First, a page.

Us and Them continues to engage my attention as David Berreby explores how the mind codes information about our experience. Whenever I engage with this subject I’m struck by the complexity of what goes on inside each of our heads as we make sense of the world. For instance, it’s fascinating to see how the mind processes the raw stimulus sent by the eyes to present a stable image from the upside down, jiggly data hitting the back of our retina as we move through the world.
He cites historian Derek de Solla Price who shows how even the metaphors we use to describe the workings of our mind have changed over time, reflecting the prevalent technology. Plato compared the mind to a chariot; Freud uses images of pressure emotions blocked or directed, consistent with the age of industrial machinery. The age of computers gave us metaphors from cybernetics, and now in the age of the internet, the latest thinking sees the mind as a network…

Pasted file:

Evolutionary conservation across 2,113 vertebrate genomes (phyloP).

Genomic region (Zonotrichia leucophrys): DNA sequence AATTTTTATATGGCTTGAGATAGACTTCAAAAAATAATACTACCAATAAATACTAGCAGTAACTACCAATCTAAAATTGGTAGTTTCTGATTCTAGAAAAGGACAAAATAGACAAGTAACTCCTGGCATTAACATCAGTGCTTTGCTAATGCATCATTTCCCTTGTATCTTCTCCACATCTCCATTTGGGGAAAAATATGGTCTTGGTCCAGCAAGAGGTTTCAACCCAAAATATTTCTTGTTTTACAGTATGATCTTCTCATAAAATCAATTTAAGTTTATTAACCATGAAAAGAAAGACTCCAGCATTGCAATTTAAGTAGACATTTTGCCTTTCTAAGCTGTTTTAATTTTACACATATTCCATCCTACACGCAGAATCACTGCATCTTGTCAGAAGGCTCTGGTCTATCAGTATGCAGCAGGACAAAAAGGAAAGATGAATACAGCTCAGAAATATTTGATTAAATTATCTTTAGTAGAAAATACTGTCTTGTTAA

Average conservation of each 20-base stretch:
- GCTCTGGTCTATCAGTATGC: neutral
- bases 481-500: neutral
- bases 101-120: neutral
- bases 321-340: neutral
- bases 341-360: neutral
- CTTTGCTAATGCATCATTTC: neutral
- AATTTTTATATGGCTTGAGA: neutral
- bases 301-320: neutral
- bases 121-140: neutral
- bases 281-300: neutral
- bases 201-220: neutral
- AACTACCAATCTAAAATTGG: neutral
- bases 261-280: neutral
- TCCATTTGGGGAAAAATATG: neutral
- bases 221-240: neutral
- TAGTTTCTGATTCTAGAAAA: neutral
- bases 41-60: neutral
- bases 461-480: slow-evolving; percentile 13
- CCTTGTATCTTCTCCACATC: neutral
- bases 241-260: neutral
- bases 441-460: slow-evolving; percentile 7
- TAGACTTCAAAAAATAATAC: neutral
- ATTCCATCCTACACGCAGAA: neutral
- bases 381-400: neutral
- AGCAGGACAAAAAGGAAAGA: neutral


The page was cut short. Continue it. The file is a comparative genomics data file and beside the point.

… A network in which everything is connected to everything. People who have seen a picture of rotting food judge someone’s ethical lapse more harshly; those who have heard the name “Michael Schumacher” write more quickly than a control group. A team of experimenters pose as mental patients by claiming to hear inner voices; after being admitted they report no more voices, but their everyday behaviour is now seen by psychiatrists as evidence of illness (so walking around becomes neurotic pacing).
As with so much of the science around this, the comforting idea that we are individually captains of our own ship starts to look distinctly dodgy.
Five chapters in, I can highly recommend this book!